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  • 45. Re: Design Discussion: Changing the reaper to use setRollbackOnly() instead of rollback()
    Scott Marlow Master

    Hi Tom,

     

    Sure, that can also be included (similar to #2) in the list of possible solutions.  I'll edit the above list and slip that in, so that we have a single list of possible solutions.

     

    Scott

  • 46. Re: Design Discussion: Changing the reaper to use setRollbackOnly() instead of rollback()
    Mark Little Master

    Adding the new status value would really require changes in the OTS/JTS and JTA standards. It's possible to do this with JTA, though it will take time. It's going to be almost impossible to do this with JTS/OTS these days. This change would break portability and interoperability.

  • 47. Re: Design Discussion: Changing the reaper to use setRollbackOnly() instead of rollback()
    Scott Marlow Master

    Instead of adding a new status value, how about a new method?  Something like boolean wasTimedOut()? 

  • 48. Re: Design Discussion: Changing the reaper to use setRollbackOnly() instead of rollback()
    Tom Jenkinson Master

    I am still not clear what knowing if the transaction has "timed out" would help you to do?

  • 50. Re: Design Discussion: Changing the reaper to use setRollbackOnly() instead of rollback()
    Scott Marlow Master

    How about the TransactionSynchronizationRegistry class? 

  • 51. Re: Design Discussion: Changing the reaper to use setRollbackOnly() instead of rollback()
    Scott Marlow Master

    For considering a few different paths mentioned earlier, knowing if it is possible to have a wasRolledBack method, will help us with understanding which paths are impossible or just hard.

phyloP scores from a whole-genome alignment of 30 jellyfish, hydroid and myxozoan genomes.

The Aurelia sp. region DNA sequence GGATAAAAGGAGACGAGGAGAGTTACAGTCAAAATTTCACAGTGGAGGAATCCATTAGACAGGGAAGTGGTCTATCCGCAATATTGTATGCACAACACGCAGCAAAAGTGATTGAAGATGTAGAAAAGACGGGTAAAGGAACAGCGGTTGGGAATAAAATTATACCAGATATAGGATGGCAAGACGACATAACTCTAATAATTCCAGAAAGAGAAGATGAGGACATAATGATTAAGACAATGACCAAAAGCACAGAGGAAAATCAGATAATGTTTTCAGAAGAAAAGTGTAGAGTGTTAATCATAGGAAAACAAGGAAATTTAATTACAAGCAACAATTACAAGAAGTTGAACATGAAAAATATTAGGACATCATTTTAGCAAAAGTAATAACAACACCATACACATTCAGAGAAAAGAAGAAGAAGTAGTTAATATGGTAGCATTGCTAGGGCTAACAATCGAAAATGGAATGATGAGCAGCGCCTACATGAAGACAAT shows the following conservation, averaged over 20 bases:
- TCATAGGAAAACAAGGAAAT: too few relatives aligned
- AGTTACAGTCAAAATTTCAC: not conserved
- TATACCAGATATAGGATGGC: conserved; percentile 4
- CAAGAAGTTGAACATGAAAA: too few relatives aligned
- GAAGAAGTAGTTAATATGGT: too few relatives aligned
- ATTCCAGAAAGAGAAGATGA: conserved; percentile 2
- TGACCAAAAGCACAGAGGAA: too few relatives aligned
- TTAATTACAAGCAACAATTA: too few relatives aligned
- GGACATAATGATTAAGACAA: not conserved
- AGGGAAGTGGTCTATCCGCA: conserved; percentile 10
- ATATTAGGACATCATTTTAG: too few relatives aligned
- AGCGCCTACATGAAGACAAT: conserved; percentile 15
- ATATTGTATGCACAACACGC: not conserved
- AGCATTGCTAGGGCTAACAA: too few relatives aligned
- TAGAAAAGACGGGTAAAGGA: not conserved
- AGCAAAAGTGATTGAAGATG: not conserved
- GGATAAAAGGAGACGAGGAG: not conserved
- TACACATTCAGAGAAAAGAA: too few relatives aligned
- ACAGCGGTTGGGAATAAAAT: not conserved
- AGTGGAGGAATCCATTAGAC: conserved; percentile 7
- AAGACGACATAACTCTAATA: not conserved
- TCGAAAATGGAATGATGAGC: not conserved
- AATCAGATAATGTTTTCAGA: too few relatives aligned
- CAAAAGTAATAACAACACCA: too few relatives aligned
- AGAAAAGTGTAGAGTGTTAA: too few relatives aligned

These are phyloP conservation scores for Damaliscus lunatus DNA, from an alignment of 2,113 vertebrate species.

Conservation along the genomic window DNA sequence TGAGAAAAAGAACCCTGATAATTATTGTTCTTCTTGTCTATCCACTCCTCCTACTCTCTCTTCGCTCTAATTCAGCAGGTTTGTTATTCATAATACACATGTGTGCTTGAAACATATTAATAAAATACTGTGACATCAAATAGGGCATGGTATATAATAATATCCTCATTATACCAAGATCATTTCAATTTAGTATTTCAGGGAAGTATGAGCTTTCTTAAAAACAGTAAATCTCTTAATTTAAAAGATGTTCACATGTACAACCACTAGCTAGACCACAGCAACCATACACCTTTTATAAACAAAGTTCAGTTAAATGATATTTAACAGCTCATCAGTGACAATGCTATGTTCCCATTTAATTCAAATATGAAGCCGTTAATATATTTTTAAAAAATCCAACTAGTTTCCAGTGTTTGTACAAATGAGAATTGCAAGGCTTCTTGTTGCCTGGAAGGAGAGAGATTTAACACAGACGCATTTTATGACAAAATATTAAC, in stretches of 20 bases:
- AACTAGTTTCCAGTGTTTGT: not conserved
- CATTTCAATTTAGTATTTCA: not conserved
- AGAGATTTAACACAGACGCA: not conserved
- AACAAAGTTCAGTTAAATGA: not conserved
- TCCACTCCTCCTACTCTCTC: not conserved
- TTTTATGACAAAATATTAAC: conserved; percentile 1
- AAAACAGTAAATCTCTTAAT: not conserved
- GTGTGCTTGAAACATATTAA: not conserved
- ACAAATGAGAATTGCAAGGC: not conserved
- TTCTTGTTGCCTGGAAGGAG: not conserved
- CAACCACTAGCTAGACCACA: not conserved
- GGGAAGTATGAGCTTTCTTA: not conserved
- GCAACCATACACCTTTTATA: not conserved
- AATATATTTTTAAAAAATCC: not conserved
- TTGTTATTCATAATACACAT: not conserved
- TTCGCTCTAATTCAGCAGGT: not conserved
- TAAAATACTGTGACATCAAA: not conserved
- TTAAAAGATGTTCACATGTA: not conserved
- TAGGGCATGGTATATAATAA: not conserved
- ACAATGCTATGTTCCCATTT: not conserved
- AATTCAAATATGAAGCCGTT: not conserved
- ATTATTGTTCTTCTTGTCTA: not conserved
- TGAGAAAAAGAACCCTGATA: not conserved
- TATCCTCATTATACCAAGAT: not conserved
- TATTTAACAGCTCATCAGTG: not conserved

• 52. Re: Design Discussion: Changing the reaper to use setRollbackOnly() instead of rollback()
    Mark Little Master

    OK, that removes the OTS/JTS from the picture but does remain as a change to JTA. We could drive this within the standards group but we'd need a clearly articulated reason for its inclusion. In the meantime (the 2 years it's likely to take to get adopted) would we be willing to make such a change that precludes other implementations being added into WF/EAP?

  • 53. Re: Design Discussion: Changing the reaper to use setRollbackOnly() instead of rollback()
    Tom Jenkinson Master

    Hi Scott,

     

    I have prototyped the association handling code. As discussed it required a new SPI listener: https://github.com/tomjenkinson/jboss-transaction-spi/compare/threadDisassociationListener?expand=1

     

    Narayana needed to be modified to use it to call back on the listener from within our app server integration layer (if the JBoss Transaction SPI provided a TransactionManager wrapper as it does the ServerVMUserTransaction listener the mod wouldn't have required any changes in Narayana even as these could have been done there):

    https://github.com/tomjenkinson/narayana/compare/threadDisassociationListener?expand=1

     

    I added a test to show how it can work: narayana/TimeoutTest.java at threadDisassociationListener · tomjenkinson/narayana · GitHub - it works through a few scenarios.

     

    Its not final as there are a couple of issues to resolve:

    1. Its hard coded to local JTA only (i.e. not our JTS impl) so that would need a tweak

    2. Communicating to Narayana which listeners to call when a thread disassociates is via a keyed entry into the TSR (could be made a list of course). This is probably not the best way to do it but I just wanted it to be clear how the two could communicate. It may be possible to intercept the register*Sync methods and check them for instanceof for example.

     

    This change does not require any modifications to OTS/JTS/JTA even and ensures that syncs are free to avoid concurrent access to other resources such as the EM. Therefore I think we should look at trying to work out if this approach addresses all your requirements?

     

    Tom

  • 54. Re: Design Discussion: Changing the reaper to use setRollbackOnly() instead of rollback()
    Scott Marlow Master

    Mark Little wrote: